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Greyhound to leave downtown Boise. Here’s where riders will soon get on and get off

The Greyhound depot at 1212 W. Bannock St. in downtown Boise has served bus passengers since 1959. Today, the terminal serves only a handful of passengers, averaging seven outbound riders and six incoming. Photo by John Sowell/Idaho Statesman

While the owner of struggling bus carrier Greyhound looks for a buyer, the Dallas-based company is quietly selling off and closing terminals across the country.

In July, Greyhound Lines sold its downtown Boise terminal to a Boise development company. The company plans to close the 60-year-old station at 1212 W. Bannock St. and open a kiosk to serve passengers from the Flying J truck stop on Federal Way. No date has been set for the closure, Greyground spokeswoman Crystal Booker said by email.

Earlier this month, Greyhound closed its downtown Portland station and replaced it with a curbside pickup location a few blocks away. A few months earlier, the company sold its iconic 1940 station in Eugene, Oregon, and began picking up customers from Lane Transit District’s station in nearby Springfield.

Greyhound’s Denver station is for sale and the company closed its Reno station. Passengers there now board the bus at the city’s Amtrak station.

Greyhound has contracted with more than 100 local transportation agencies nationwide to handle incoming and outgoing passengers. Those arrangements have reduced the need for Greyhound-owned terminals.

“As we move swiftly in the direction of modernizing, upgrading and resizing our facilities, this has been a more common practice,” Booker said. “In areas we are co-located with another or multiple transportation providers, we find it provides a more seamless connection to other modes of transportation.”

Late last year, Greyhound approached Valley Regional Transit and proposed using ValleyRide’s Main Street Station for its buses, according to minutes from a series of VRT board meetings. Greyhound offered to pay Valley Regional Transit $74,419 annually for the service. An agreement was never reached.

The downtown Greyhound depot was built in 1959. Besides Greyhound, it also serves passengers of Northwestern Stage Lines, which provides service between Boise and Spokane, Washington. Boise-Winnemucca Stage Lines, which provides charter service, also operates from the depot.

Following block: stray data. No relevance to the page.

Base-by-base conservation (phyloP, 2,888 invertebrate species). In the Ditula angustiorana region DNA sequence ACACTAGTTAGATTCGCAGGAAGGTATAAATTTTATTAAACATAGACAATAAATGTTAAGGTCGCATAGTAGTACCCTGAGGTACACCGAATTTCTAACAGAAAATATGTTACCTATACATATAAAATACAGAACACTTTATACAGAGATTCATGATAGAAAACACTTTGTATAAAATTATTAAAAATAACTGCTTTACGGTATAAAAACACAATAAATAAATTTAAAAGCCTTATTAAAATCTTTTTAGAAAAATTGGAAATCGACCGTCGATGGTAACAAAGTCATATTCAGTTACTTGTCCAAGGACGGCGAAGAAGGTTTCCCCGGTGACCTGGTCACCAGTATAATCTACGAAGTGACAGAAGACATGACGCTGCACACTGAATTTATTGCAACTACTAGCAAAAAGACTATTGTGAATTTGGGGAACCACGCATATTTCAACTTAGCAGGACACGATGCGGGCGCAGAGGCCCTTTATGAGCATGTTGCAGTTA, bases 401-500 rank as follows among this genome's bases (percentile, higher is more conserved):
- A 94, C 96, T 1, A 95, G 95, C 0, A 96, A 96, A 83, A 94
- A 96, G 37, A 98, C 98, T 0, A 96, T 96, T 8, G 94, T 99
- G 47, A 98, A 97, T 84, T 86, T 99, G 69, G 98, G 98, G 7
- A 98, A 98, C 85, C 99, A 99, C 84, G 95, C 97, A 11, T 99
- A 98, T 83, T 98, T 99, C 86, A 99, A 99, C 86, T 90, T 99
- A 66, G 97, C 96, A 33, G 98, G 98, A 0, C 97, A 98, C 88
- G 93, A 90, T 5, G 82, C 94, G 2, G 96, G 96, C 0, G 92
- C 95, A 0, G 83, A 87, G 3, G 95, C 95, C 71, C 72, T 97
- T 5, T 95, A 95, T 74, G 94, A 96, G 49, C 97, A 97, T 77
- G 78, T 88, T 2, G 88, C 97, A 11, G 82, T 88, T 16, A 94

Only two Greyhound buses arrive at the terminal each day: one headed from Denver, on its way to Portland, comes in at 7 a.m. and leaves 45 minutes later. The other, going to Denver, arrives at 10:30 p.m. and leaves at 11:15 p.m.

Greyhound buses would pick up passengers and drop them off outside the convenience store at the Flying J truck stop on Federal Way. Image provided by City of Boise

Last year, Greyhound earned $846.7 million in revenue, down 7 percent from the year before. The decrease stemmed, in part, from shutting down operations in Western Canada. The number of employees dropped from 6,000 to 5,500.

Greyhound is owned by FirstGroup PLC, a Scottish company that also operates First Student, the largest student transportation company in North America. The Boise School District contracts with First Student, which operates 42,500 school buses in North America. Greyhound has only 1,500 buses.

Forty-six percent of FirstGroup’s profits come from First Student, with only 3% from Greyhound.

The company’s annual report says Greyhound’s “performance has been disappointing.”

Booker, the Greyhound spokeswoman, would not confirm that the bus company is moving to the Flying J truck stop. However, plans submitted to the city of Boise indicate that.

Flying J is seeking a permit to build a kiosk inside its convenience store for use by Greyhound. It also plans to install a Greyhound logo underneath Flying J’s road sign.

The new owners of the downtown Boise bus station, West Bannock Development LLC, have not announced plans for the Greyhound building.

About John Sowell Idaho Statesman